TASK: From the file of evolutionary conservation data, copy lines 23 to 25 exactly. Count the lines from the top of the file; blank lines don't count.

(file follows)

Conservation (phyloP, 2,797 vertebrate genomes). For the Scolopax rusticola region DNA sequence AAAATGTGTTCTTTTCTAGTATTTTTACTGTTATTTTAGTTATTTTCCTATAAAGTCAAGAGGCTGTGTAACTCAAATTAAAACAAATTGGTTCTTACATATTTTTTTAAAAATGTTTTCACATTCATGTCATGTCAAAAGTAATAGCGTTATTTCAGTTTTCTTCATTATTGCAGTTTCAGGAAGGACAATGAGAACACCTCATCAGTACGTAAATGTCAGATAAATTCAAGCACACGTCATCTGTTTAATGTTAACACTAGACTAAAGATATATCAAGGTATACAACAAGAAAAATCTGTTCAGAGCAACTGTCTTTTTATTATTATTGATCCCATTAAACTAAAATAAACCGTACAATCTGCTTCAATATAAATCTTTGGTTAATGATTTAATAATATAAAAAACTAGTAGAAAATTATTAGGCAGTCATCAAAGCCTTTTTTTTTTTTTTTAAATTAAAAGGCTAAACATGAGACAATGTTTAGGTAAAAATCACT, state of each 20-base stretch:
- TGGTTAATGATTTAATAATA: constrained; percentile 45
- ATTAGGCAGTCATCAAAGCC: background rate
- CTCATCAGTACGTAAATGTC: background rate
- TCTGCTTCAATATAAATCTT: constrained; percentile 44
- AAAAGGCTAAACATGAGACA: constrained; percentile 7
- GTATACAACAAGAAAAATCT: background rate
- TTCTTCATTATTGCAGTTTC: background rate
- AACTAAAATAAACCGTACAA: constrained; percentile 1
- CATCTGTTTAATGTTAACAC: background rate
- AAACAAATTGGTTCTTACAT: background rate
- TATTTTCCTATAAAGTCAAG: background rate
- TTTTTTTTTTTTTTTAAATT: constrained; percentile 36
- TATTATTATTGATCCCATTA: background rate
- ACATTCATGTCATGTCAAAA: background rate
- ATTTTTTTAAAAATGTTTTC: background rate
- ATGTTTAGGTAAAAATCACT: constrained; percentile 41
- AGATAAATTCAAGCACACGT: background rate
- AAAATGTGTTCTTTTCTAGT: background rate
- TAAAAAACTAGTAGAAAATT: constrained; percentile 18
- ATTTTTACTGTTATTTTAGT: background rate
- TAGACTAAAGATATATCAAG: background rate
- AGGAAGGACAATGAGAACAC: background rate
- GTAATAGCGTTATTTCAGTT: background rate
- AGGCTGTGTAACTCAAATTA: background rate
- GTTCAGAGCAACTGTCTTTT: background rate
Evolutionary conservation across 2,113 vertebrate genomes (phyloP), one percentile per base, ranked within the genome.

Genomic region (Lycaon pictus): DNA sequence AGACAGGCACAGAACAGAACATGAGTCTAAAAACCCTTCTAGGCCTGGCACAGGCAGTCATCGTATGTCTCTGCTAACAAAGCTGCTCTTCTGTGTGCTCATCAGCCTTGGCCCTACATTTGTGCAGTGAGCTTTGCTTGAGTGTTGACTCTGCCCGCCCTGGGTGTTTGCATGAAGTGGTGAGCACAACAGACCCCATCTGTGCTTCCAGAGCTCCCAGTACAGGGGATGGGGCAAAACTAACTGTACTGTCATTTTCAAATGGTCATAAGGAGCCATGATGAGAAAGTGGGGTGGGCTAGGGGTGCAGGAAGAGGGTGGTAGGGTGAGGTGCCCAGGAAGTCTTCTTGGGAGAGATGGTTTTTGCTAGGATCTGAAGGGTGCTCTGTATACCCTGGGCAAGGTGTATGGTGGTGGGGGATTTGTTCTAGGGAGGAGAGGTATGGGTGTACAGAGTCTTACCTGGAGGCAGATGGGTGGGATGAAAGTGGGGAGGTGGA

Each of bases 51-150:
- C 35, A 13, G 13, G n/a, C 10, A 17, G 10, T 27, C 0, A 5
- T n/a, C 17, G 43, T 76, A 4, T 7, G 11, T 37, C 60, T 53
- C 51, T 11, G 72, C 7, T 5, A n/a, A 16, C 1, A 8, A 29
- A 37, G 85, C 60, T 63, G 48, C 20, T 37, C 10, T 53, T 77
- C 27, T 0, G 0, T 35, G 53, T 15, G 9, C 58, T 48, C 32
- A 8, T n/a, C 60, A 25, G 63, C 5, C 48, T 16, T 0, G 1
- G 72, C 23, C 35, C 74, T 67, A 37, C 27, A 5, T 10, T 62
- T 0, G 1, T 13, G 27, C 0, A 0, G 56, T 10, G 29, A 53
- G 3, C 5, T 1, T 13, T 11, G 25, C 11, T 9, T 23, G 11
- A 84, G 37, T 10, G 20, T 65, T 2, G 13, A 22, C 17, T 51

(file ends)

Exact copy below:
- AGGAAGGACAATGAGAACAC: background rate
- GTAATAGCGTTATTTCAGTT: background rate
- AGGCTGTGTAACTCAAATTA: background rate